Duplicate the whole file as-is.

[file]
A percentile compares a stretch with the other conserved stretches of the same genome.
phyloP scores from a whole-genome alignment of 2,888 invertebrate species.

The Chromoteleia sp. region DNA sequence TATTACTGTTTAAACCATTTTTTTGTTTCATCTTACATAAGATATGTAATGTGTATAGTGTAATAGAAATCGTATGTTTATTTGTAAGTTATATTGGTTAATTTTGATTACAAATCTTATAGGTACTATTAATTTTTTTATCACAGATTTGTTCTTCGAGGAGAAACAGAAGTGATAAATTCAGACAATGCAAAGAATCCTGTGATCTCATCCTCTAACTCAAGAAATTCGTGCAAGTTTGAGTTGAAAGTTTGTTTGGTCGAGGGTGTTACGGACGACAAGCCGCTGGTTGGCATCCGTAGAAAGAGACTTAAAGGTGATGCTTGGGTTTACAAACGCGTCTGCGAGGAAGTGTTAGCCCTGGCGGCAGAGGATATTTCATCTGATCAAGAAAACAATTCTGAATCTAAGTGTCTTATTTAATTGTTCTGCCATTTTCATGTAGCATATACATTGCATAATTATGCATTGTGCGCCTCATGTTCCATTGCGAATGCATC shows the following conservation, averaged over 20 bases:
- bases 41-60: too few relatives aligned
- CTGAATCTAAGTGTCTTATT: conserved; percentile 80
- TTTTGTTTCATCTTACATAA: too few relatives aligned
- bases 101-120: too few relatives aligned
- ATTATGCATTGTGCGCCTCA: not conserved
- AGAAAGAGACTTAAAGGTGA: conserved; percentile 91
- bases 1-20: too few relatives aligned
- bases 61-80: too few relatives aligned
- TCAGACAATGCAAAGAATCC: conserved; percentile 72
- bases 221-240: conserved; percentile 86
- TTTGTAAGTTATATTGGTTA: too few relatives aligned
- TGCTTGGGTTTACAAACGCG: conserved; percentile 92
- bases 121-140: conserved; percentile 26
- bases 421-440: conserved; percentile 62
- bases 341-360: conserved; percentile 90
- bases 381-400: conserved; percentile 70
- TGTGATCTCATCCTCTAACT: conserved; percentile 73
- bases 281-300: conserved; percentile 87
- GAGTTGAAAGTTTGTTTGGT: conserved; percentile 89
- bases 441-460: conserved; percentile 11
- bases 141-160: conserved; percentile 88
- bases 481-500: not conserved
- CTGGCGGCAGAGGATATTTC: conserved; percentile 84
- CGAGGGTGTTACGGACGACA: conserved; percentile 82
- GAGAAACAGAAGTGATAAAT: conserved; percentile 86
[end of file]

A percentile compares a stretch with the other conserved stretches of the same genome.
phyloP scores from a whole-genome alignment of 2,888 invertebrate species.

The Chromoteleia sp. region DNA sequence TATTACTGTTTAAACCATTTTTTTGTTTCATCTTACATAAGATATGTAATGTGTATAGTGTAATAGAAATCGTATGTTTATTTGTAAGTTATATTGGTTAATTTTGATTACAAATCTTATAGGTACTATTAATTTTTTTATCACAGATTTGTTCTTCGAGGAGAAACAGAAGTGATAAATTCAGACAATGCAAAGAATCCTGTGATCTCATCCTCTAACTCAAGAAATTCGTGCAAGTTTGAGTTGAAAGTTTGTTTGGTCGAGGGTGTTACGGACGACAAGCCGCTGGTTGGCATCCGTAGAAAGAGACTTAAAGGTGATGCTTGGGTTTACAAACGCGTCTGCGAGGAAGTGTTAGCCCTGGCGGCAGAGGATATTTCATCTGATCAAGAAAACAATTCTGAATCTAAGTGTCTTATTTAATTGTTCTGCCATTTTCATGTAGCATATACATTGCATAATTATGCATTGTGCGCCTCATGTTCCATTGCGAATGCATC shows the following conservation, averaged over 20 bases:
- bases 41-60: too few relatives aligned
- CTGAATCTAAGTGTCTTATT: conserved; percentile 80
- TTTTGTTTCATCTTACATAA: too few relatives aligned
- bases 101-120: too few relatives aligned
- ATTATGCATTGTGCGCCTCA: not conserved
- AGAAAGAGACTTAAAGGTGA: conserved; percentile 91
- bases 1-20: too few relatives aligned
- bases 61-80: too few relatives aligned
- TCAGACAATGCAAAGAATCC: conserved; percentile 72
- bases 221-240: conserved; percentile 86
- TTTGTAAGTTATATTGGTTA: too few relatives aligned
- TGCTTGGGTTTACAAACGCG: conserved; percentile 92
- bases 121-140: conserved; percentile 26
- bases 421-440: conserved; percentile 62
- bases 341-360: conserved; percentile 90
- bases 381-400: conserved; percentile 70
- TGTGATCTCATCCTCTAACT: conserved; percentile 73
- bases 281-300: conserved; percentile 87
- GAGTTGAAAGTTTGTTTGGT: conserved; percentile 89
- bases 441-460: conserved; percentile 11
- bases 141-160: conserved; percentile 88
- bases 481-500: not conserved
- CTGGCGGCAGAGGATATTTC: conserved; percentile 84
- CGAGGGTGTTACGGACGACA: conserved; percentile 82
- GAGAAACAGAAGTGATAAAT: conserved; percentile 86